With the help of a clinical test, the doctor can give the first diagnosis which will then be confirmed by a mammography. This is because breast cancer isn’t the only reason why breast tissue varies and changes appearance. Other factors can also have this effect, such as pregnancy, the menstrual cycle, an infection or a cyst. Because of that, a nodule detected in the breast doesn’t necessarily mean cancer.
Breast cancer develops in three quarters of cases in women aged over 50, but it can also appear in younger women, especially in those with a genetic predisposition. Breast cancer is the main cause of death in women between the ages of 35 to 65.
Treatment: how to treat breast cancer
Treating breast cancer depends on the type and stage of development however, surgery is inevitable. In order to know more about the characteristics of the cancer, there are different tests that can be done: an oestrogen hormone test and a progesterone hormone test, in order to know if the growth of the cancer can be stimulated by hormones.
The HER2 test is only used for invasive cancer. It is done in order to know the degree of activation of the HER2 gene, when it is considerably activated, it is an indication that the cancer is likely to grow more quickly. Then comes the treatment, of which there are 5 categories:
- Surgery: This is often the first treatment employed and it is used to remove the cancerous tumour. In the case of breast cancer, this operation is called a mastectomy. It can be partial, segmental (only one part of the breast is removed) or total. The choice of the type of mastectomy relies, among other things, on the size of the tumour, its location in the breast and its type. Patient preference can also be taken into account.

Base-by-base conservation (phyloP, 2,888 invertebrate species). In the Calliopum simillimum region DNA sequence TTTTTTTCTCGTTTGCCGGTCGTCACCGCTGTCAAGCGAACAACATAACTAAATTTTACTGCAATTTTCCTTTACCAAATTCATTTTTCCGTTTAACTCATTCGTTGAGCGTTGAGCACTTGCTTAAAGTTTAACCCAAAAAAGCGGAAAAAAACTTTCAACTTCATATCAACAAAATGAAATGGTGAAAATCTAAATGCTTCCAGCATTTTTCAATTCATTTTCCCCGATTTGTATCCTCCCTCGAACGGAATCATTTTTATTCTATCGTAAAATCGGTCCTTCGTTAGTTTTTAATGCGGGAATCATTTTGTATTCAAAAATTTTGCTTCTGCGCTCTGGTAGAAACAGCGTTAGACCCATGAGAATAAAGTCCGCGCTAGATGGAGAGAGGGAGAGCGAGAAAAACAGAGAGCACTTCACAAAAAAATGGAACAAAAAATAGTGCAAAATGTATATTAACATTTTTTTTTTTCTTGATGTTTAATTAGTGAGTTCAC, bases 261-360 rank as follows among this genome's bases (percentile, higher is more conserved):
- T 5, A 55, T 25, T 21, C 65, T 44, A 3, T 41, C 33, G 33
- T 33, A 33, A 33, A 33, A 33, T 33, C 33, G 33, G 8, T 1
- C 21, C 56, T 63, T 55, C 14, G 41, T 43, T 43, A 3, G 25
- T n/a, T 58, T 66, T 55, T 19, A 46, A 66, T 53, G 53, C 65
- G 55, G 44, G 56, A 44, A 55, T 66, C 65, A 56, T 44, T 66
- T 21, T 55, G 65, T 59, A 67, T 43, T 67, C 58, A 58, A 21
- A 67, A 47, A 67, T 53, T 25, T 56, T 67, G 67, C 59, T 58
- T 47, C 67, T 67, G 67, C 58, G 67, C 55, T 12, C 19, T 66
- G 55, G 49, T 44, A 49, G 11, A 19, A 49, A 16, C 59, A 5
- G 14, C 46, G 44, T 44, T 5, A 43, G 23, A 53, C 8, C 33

- Radiotherapy: A partial mastectomy is always followed by radiotherapy. It is used to destroy the cancerous cells that remain and reduce the risk of the tumour reappearing.
- Chemotherapy: This cancer treatment uses a class of drugs called antineoplastics or chemotherapy agents. Generally administered after surgery, chemotherapy destroys the cancerous cells of the tumour which would spread to the rest of the body.
- Hormonal therapy: In the majority of cases combined with surgery, radiotherapy or chemotherapy, hormonal therapy is employed when the hormonal tests show that the cancer development is very stimulated by sexual hormones. These drugs slow down or stop the progression of the cancer by blocking the hormone action. They include antioestrogens and aromatase inhibitors.
- Targeted therapy: In women who are affected by invasive breast cancer, the cancerous cells overexpress the HER2 gene, causing an acceleration in the growth of the tumour. In this case, medication is administered using an intravenous injection called trastuzumab, which specifically block the HER2 action.
Nowadays, the increase in use of mammograms is used to screen breast cancers earlier. As soon as they are detected, the better the care will be, which means a decrease in the mortality of breast cancer.